By Ashley Anderson, Marketing Sales Associate

“Treat others the way you want to be treated,” is something my grandma would say to me over and over starting at a very young age. I give credit to my grandma for raising me just as much as my parents did. My favorite memories in life are being on the farm with my grandparents during the summertime months, as many people do with their own. That special bond between a grandchild and grandparent is just that…. special. We, as family members, want the best for them.

So many years later as an adult, when my parents sat me down and told me she needed to move into an assisted living community, my heart broke. I knew she wasn’t the same because she would repeat herself often. I knew she was spending more and more time in her apartment alone because her car was removed from her possession. Every so often, she would flush her medications down the toilet because she ‘didn’t need them’. I knew the time had come but in reality, it hurt so much. Seeing the ones you love lose their ability to make sure that ‘everything is okay’ for you, is heartbreaking and more heartbreaking to watch because even they know. Fast forward to the move, I would call her regularly out of guilt to check in and hear about her day. I hope I never forget when I called one morning to wish her a good day and she was quick to let me go. I asked what she was in a hurry for, “I gotta get down for breakfast then bingo! I have such a busy day, everyone is waiting for me!!”. It brought the biggest smile to my face knowing that she was excited to start her day, she had something to look forward to. She didn’t have to get into a car and risk her safety and the safety of others to play a simple game of pinochle . She gained weight, in a good way! She made friends. When I would visit, she greeted each staff member by their name. I knew she was going to be okay and selfishly needed to let go of my sadness.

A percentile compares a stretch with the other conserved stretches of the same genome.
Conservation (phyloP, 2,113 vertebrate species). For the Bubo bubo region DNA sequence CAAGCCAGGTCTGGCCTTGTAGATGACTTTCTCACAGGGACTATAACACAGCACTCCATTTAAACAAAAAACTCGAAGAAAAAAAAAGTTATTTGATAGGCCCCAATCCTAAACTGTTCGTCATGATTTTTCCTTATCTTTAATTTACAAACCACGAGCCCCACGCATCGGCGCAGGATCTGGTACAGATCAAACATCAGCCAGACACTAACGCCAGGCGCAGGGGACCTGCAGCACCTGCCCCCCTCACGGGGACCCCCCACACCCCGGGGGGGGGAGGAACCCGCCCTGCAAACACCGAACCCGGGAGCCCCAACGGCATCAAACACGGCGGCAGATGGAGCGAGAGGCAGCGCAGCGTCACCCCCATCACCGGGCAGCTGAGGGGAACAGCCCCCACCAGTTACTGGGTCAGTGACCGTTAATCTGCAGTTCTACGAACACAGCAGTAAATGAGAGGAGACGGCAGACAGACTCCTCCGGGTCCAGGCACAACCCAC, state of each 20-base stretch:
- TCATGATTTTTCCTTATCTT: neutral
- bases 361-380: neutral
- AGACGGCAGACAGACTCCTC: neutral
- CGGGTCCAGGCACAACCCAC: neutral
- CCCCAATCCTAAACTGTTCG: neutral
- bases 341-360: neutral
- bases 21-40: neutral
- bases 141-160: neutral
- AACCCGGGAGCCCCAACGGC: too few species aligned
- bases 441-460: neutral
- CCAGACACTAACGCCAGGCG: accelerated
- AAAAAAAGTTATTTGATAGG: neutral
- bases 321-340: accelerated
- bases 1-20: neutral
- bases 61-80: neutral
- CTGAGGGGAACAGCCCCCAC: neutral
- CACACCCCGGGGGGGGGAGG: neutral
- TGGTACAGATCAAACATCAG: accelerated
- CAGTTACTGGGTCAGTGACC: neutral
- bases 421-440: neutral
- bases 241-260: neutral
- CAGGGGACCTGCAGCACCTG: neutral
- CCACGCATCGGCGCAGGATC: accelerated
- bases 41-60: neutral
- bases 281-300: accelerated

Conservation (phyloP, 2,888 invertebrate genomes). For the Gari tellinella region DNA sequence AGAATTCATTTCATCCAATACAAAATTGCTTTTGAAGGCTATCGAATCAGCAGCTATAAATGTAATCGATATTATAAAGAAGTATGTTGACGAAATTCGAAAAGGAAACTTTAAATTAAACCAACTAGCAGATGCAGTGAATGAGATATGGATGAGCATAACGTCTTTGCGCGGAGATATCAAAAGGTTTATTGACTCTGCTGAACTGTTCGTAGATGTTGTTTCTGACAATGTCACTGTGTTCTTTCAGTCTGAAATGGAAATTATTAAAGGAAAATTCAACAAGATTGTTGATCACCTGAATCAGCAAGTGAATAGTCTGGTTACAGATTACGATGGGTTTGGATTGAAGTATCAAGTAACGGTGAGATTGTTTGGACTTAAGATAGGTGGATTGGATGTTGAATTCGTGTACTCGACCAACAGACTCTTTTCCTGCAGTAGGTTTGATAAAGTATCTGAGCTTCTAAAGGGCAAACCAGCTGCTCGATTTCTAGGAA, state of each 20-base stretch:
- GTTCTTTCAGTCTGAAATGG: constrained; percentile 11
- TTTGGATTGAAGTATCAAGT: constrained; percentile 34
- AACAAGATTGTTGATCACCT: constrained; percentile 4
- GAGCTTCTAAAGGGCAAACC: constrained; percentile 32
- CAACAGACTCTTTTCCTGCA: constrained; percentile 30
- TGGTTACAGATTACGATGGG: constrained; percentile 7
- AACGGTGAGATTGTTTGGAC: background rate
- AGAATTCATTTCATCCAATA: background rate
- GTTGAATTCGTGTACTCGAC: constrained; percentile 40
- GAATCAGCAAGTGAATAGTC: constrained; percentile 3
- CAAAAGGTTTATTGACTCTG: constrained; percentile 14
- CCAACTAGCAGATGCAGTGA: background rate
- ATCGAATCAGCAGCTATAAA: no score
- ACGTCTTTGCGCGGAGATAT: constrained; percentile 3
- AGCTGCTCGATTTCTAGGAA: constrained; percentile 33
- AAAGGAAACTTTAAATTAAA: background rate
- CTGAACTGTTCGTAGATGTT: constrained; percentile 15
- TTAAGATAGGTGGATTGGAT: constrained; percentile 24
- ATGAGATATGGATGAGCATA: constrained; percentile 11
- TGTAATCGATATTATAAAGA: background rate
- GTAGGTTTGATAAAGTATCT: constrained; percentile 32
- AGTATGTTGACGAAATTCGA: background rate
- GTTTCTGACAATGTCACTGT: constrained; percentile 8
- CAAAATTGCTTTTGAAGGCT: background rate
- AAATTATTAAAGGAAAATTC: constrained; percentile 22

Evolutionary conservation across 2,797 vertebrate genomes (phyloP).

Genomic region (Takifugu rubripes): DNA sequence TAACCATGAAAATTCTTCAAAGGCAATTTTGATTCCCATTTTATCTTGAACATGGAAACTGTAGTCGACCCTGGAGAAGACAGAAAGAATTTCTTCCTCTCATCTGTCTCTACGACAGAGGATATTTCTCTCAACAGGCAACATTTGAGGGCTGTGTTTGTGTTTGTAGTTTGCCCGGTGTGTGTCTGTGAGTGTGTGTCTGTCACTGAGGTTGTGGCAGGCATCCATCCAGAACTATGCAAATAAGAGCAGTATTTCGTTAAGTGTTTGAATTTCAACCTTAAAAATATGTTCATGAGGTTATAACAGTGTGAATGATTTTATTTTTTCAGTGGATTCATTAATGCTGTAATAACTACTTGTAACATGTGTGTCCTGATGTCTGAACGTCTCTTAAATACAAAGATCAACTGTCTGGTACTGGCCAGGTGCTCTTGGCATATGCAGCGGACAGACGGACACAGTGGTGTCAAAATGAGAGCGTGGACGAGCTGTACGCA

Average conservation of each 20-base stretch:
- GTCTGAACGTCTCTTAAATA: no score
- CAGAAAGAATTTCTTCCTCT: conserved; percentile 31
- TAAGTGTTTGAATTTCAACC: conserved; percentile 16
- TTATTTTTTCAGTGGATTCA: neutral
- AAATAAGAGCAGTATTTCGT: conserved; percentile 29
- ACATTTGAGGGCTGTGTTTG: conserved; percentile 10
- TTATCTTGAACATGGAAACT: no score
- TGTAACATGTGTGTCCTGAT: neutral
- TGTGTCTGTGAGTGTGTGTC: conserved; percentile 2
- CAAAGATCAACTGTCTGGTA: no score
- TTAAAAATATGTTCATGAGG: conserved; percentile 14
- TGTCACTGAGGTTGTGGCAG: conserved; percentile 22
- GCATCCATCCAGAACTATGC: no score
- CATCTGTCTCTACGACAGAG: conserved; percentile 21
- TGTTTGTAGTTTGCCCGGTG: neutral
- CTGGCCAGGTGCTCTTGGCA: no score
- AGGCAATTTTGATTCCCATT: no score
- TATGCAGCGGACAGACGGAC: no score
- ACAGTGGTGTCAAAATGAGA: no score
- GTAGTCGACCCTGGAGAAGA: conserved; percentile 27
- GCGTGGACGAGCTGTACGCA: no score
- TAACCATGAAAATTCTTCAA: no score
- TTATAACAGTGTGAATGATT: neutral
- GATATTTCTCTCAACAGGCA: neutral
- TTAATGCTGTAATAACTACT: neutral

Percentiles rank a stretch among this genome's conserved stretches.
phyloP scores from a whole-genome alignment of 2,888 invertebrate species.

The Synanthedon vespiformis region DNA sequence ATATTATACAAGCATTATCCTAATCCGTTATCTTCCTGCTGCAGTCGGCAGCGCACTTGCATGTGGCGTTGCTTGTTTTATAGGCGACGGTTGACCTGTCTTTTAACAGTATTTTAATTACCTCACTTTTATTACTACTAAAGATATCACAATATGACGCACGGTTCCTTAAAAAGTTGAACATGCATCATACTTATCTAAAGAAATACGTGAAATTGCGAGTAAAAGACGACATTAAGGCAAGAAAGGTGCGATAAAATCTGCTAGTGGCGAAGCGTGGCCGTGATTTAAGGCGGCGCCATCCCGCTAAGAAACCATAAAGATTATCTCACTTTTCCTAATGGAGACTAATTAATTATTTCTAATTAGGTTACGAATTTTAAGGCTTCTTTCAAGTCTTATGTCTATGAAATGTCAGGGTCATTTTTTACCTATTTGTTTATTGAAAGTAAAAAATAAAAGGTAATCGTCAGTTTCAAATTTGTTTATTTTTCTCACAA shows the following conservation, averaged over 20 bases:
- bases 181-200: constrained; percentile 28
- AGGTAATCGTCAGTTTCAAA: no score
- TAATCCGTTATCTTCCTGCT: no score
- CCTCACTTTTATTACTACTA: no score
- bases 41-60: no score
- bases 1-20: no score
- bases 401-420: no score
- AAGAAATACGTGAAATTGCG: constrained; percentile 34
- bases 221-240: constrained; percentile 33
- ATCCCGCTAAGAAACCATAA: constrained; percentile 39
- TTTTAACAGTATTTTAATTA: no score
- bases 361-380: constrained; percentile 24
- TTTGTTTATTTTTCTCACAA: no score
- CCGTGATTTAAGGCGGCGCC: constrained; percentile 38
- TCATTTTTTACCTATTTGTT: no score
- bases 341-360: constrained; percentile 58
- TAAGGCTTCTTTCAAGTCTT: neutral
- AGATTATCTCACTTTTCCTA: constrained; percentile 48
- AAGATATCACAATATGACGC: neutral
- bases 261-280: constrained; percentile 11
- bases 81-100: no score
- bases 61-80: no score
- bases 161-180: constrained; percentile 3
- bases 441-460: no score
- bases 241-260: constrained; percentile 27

Since then, she has made another move to memory care. Another internal challenge rattled by guilt and sadness for her, watching her suffer from a disease she didn’t ask for. The move happened, ended by many tears once again. I went to visit her over Easter weekend and there she sat in the living room watching TV, smiling while twirling her hair with her finger, watching Gunsmoke. When she saw my face, she beamed. As I followed her down the hall back to her apartment, all that sadness and guilt lifted as I thought ‘if she hadn’t moved, would she be able to walk with a walker or would she be wheelchair-bound from having a bad fall without enough supervision? Would she have meals and be as juicy as she has become? Or if she never moved at all, would she look wilted and frail because she would forget to eat? Would her COPD take over her life before dementia did?’. So many what-ifs and wonders, but when she got out her key from her pocket and opened the door and shouted, “Come in, come in and sit down – lets listen to music!”, I smiled once again because she still had something to be excited about.

Since working here at Dow Rummel and having those initial conversations about making a move, I can’t help but feel successful at my job as I get to be the one reassuring their concerns; giving them praise and kuddos for starting the process (even if Dad and/or Mom does not want to move out of their home of 40 years), and also giving that assurance that their loved ones will make new friends and will eat three times a day (or more)!

As I show families our beautiful new enhanced building, I watch the concerns lift from their faces as they see our clean environment and the business that residents find themselves in. When new folks move into a two-bedroom assisted living apartment and find that it will still be a home as long as their spouse is next to them. I, and many others, try our best to remember each resident’s name and greet them as we see them, letting them know – this is their home. I see their faces when we give families those smiles when they visit. They find that Mom is not in her apartment because she’s playing bingo across campus, hoping for a blackout this time. When they get a call from the social worker requesting bigger clothes because Dad is growing out of his, due to too many ice cream treats. Or when allowing a short visit here and there but leaving knowing their sister will receive her meds on time.

It really is adding years onto life because it all starts with, ‘we treat others the way we want to be treated’.